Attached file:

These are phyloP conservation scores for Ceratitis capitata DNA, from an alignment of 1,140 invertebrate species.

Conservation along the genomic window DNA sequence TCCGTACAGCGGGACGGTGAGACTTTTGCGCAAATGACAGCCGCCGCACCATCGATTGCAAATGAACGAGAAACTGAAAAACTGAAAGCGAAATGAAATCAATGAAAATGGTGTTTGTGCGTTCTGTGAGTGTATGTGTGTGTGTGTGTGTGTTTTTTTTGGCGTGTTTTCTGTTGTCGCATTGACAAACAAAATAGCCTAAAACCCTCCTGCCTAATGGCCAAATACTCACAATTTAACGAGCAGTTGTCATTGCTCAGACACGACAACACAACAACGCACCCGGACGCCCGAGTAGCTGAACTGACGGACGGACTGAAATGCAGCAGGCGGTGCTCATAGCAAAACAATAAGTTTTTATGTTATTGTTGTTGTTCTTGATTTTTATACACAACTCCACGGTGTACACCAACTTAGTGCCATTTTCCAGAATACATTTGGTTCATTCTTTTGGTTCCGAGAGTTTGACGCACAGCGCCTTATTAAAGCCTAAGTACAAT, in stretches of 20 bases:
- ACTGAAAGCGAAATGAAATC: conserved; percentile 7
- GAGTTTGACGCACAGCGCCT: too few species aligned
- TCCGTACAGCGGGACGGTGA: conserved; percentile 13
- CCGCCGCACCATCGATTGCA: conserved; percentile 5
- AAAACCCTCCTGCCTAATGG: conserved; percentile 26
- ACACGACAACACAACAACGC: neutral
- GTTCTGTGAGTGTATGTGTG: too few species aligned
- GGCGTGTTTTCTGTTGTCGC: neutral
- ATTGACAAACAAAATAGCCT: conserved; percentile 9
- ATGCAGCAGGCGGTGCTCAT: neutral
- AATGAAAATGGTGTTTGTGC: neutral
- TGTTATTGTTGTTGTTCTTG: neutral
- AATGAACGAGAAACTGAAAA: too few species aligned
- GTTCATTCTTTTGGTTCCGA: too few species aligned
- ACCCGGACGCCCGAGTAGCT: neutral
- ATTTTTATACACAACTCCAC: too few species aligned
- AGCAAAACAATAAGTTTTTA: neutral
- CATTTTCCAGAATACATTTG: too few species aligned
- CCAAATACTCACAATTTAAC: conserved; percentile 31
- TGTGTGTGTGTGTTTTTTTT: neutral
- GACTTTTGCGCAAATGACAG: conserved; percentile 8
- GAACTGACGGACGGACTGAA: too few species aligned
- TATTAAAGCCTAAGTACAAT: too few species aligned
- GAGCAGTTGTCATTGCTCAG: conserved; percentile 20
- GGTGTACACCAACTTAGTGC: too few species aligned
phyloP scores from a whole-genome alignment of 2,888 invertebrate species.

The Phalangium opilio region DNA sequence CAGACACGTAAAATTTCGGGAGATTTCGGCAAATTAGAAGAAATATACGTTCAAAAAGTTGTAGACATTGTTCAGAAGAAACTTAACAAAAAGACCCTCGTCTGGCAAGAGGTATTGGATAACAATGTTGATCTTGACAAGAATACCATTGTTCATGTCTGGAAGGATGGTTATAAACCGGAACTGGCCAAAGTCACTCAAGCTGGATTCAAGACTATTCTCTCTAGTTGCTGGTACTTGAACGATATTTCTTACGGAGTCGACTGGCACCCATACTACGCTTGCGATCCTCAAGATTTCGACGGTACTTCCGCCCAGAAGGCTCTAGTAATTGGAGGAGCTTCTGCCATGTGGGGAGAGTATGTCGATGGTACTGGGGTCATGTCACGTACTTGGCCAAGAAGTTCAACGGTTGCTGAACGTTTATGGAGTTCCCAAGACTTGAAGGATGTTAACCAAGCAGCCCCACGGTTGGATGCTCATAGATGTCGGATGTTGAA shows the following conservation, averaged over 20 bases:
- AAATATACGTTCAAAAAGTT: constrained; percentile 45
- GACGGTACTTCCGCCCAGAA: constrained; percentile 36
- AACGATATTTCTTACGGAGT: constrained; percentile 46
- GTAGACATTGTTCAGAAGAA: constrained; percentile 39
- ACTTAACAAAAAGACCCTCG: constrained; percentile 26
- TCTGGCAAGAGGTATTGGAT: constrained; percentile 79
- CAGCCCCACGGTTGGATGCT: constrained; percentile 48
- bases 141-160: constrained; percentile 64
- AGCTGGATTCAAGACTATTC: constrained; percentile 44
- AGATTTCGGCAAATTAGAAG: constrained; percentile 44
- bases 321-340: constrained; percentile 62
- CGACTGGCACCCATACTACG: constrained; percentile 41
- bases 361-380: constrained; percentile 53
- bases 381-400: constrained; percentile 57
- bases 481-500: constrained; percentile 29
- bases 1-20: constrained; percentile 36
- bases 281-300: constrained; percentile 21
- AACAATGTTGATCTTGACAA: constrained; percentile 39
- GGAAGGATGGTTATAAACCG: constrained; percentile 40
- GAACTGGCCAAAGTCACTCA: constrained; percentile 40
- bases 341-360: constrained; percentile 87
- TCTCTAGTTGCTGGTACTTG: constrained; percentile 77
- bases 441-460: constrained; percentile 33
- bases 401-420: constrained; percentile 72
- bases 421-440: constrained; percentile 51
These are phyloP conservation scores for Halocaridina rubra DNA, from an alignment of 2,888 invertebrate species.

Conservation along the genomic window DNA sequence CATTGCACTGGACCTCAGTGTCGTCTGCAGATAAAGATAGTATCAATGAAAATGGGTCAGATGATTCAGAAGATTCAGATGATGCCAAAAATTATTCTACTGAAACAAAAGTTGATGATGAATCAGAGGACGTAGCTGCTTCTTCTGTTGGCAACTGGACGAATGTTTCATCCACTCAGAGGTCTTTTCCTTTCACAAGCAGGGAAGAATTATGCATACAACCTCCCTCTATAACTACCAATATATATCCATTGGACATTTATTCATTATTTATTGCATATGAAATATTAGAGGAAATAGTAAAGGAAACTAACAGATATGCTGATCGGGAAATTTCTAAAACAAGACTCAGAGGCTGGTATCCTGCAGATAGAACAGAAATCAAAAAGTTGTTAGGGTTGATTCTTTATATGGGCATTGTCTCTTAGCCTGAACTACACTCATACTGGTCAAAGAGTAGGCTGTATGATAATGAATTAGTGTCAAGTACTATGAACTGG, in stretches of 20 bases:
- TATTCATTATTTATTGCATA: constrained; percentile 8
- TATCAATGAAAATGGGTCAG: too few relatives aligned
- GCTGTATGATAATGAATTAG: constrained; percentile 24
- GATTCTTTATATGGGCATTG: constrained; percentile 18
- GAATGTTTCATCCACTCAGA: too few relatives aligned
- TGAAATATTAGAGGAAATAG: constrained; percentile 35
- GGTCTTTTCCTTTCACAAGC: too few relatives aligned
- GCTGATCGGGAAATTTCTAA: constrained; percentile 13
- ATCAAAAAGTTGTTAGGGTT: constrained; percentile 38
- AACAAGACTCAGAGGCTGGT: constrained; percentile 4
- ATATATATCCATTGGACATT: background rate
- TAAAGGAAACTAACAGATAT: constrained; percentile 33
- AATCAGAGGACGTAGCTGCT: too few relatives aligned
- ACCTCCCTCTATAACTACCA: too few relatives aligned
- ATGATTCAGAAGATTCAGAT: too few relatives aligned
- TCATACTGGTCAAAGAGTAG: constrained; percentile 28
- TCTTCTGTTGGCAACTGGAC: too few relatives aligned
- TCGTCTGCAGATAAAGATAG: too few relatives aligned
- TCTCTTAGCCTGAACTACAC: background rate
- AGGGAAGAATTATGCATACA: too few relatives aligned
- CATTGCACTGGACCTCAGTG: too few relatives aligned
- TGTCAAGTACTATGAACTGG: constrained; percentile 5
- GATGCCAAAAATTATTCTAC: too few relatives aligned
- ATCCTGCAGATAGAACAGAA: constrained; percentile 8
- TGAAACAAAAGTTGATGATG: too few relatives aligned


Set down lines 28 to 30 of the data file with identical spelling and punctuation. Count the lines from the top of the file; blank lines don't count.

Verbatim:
phyloP scores from a whole-genome alignment of 2,888 invertebrate species.

The Phalangium opilio region DNA sequence CAGACACGTAAAATTTCGGGAGATTTCGGCAAATTAGAAGAAATATACGTTCAAAAAGTTGTAGACATTGTTCAGAAGAAACTTAACAAAAAGACCCTCGTCTGGCAAGAGGTATTGGATAACAATGTTGATCTTGACAAGAATACCATTGTTCATGTCTGGAAGGATGGTTATAAACCGGAACTGGCCAAAGTCACTCAAGCTGGATTCAAGACTATTCTCTCTAGTTGCTGGTACTTGAACGATATTTCTTACGGAGTCGACTGGCACCCATACTACGCTTGCGATCCTCAAGATTTCGACGGTACTTCCGCCCAGAAGGCTCTAGTAATTGGAGGAGCTTCTGCCATGTGGGGAGAGTATGTCGATGGTACTGGGGTCATGTCACGTACTTGGCCAAGAAGTTCAACGGTTGCTGAACGTTTATGGAGTTCCCAAGACTTGAAGGATGTTAACCAAGCAGCCCCACGGTTGGATGCTCATAGATGTCGGATGTTGAA shows the following conservation, averaged over 20 bases:
- AAATATACGTTCAAAAAGTT: constrained; percentile 45